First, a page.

Appeal from the United States District Court for the Middle District of Florida. D.C. Docket No. 3:05-cv-00813-MMH-PDB.
For Richard Hamilton, Petitioner - Appellant: Mark Olive, Law Offices of Mark E. Olive, PA, Tallahassee, FL.
For Secretary, Florida Department of Corrections, Attorney General, State of Florida, Respondents - Appellees: Charmaine Mary Millsaps, Carolyn M. Snurkowski, Attorney General's Office, Tallahassee, FL; Meredith Charbula, State Attorney's Office - 4th Judicial Circuit, Jacksonville, FL; Kenneth Sloan Nunnelley, Office of the State Attorney - Ninth Circuit, Orlando, FL.
Before ED CARNES, Chief Judge, MARCUS and WILSON, Circuit Judges.
Richard Hamilton, a prisoner on Florida's death row, has filed a motion for a certificate of appealability (COA). See 28 U.S.C. § 2253(c). He argues that jurists of reason could debate whether the district court properly denied the motions he filed under Rules 60(b) and 59(e) of the Federal Rules of Civil Procedure. Those motions contended that, based on intervening decisions by the Supreme Court and this Court, Hamilton should be able to revive the ineffective-assistance-of-counsel claim that he procedurally defaulted in his state post-conviction proceedings.
In 2008, the district court dismissed Hamilton's original § 2254 petition on the ground that it was time-barred by 28 U.S.C. § 2244(d)'s statute of limitations. We affirmed. Hamilton v. Sec'y, DOC, 410 F.App'x 216, 220-21 (11th Cir. 2010) (unpublished).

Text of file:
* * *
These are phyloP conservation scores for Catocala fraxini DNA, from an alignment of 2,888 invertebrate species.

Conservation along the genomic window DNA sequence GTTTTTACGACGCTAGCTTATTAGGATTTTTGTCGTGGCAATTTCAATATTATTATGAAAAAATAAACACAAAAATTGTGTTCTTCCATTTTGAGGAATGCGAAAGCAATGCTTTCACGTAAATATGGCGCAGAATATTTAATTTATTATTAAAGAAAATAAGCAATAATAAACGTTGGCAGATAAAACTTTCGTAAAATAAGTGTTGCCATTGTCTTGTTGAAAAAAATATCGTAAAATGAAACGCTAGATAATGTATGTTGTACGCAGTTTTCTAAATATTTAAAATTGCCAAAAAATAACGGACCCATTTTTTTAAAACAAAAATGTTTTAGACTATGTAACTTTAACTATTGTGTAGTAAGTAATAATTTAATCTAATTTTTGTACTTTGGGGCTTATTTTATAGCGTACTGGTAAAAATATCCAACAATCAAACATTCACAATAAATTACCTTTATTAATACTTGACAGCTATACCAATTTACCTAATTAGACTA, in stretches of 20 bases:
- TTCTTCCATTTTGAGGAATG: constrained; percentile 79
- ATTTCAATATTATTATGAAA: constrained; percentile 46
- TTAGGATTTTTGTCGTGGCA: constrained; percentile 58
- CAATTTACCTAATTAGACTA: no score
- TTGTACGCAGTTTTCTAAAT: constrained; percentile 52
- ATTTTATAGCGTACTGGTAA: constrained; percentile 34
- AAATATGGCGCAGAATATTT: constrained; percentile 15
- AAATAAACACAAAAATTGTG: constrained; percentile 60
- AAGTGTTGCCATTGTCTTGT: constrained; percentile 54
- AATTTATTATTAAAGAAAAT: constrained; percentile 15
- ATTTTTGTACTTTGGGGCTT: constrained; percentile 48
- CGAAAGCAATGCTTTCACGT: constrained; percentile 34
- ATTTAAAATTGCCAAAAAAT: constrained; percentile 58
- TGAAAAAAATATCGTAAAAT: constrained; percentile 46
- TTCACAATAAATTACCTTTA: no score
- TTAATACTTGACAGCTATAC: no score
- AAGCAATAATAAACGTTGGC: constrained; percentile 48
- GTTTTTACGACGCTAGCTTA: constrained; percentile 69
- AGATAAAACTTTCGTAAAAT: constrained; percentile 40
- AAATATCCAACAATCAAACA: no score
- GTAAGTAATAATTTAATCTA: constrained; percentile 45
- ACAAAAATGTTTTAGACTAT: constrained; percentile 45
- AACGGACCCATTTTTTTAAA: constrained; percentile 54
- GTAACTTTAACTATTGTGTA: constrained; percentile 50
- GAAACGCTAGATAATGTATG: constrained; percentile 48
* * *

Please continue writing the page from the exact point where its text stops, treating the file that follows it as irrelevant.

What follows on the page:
Several years later, on March 15, 2013, Hamilton filed a Rule 60(b) motion seeking to reopen the judgment dismissing his habeas petition. He asked that the district court reopen the portion of its judgment dismissing the eighth claim in his habeas petition (which alleged ineffective assistance of trial counsel) based on the Supreme Court's decision in Martinez v. Ryan, __ U.S. __, 132 S.Ct. 1309, 182 L.Ed.2d 272 (2012), and the ineffective assistance he claimed to have received in his state post-conviction proceedings. Hamilton asserted in his Rule 60(b) motion that he had received ineffective assistance of counsel when his trial counsel failed to investigate and present evidence that he had brain damage, and also when his state post-conviction counsel failed to identify the oversight and present it as a basis for an ineffective-assistance claim. He argued that under Martinez a § 2254 petitioner in his position was entitled under Rule 60(b)(6) to reopen the judgment against him on his ineffective-assistance claim. The district court denied the motion and declined to grant a COA.
A short time later, Hamilton filed a Rule 59(e) motion requesting that the district court alter or amend its order denying his Rule 60(b) motion. He pointed out that this Court's decision in Cadet v. Florida Department of Corrections, 742 F.3d 473 (11th Cir. 2014), and the Supreme Court's decision in Maples v. Thomas, __ U.S. __, 132 S.Ct. 912, 181 L.Ed.2d 807 (2012), had clarified that attorney abandonment can justify equitable tolling under AEDPA. He then argued that his federal habeas attorneys had abandoned him in his § 2254 proceedings and that abandonment justified reopening the district court's judgment dismissing his § 2254 petition. The district court denied the motion, reasoning, among other things, that Rule 59(e) does not permit litigants to raise new issues and that Hamilton was raising the attorney-abandonment claim for the first time. The court also denied a COA regarding the Rule 59(e) motion.
Hamilton then filed in this Court an application for a COA. Based on the arguments raised in his application, we issued an order directing the parties to brief these three questions:
(1) Given the nature and procedural posture of this case, is a certificate of appealability required?
(2) If a certificate of appealability is required, should this Court grant one?
(3) If a certificate of appealability is not required or if one is granted, did the district court err in ...